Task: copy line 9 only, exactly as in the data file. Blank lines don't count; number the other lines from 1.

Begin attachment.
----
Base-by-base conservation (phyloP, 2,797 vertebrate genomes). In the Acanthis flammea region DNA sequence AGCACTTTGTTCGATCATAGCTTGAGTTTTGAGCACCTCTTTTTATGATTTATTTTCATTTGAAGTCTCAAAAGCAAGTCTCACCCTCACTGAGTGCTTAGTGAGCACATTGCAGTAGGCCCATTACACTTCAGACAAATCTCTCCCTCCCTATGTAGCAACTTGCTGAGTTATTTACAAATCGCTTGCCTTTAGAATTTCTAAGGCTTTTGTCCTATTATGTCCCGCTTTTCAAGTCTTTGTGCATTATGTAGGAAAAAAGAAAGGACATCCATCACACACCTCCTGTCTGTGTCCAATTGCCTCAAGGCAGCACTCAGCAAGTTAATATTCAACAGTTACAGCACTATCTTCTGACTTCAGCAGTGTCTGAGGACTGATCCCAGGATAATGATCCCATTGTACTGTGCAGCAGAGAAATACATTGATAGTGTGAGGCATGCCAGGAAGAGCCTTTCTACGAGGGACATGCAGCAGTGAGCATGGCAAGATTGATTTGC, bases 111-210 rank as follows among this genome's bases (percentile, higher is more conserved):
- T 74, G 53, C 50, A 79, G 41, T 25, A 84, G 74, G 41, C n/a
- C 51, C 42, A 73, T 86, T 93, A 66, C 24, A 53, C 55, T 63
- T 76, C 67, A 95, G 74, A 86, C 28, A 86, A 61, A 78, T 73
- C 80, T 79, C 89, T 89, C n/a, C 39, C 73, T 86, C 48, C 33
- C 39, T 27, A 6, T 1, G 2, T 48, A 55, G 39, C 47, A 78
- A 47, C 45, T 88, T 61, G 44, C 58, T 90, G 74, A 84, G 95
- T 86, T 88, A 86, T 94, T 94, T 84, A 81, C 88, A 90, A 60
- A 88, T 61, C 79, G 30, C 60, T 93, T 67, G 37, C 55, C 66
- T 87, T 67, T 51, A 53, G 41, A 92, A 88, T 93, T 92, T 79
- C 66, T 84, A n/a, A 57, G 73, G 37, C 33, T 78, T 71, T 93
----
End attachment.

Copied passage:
- A 88, T 61, C 79, G 30, C 60, T 93, T 67, G 37, C 55, C 66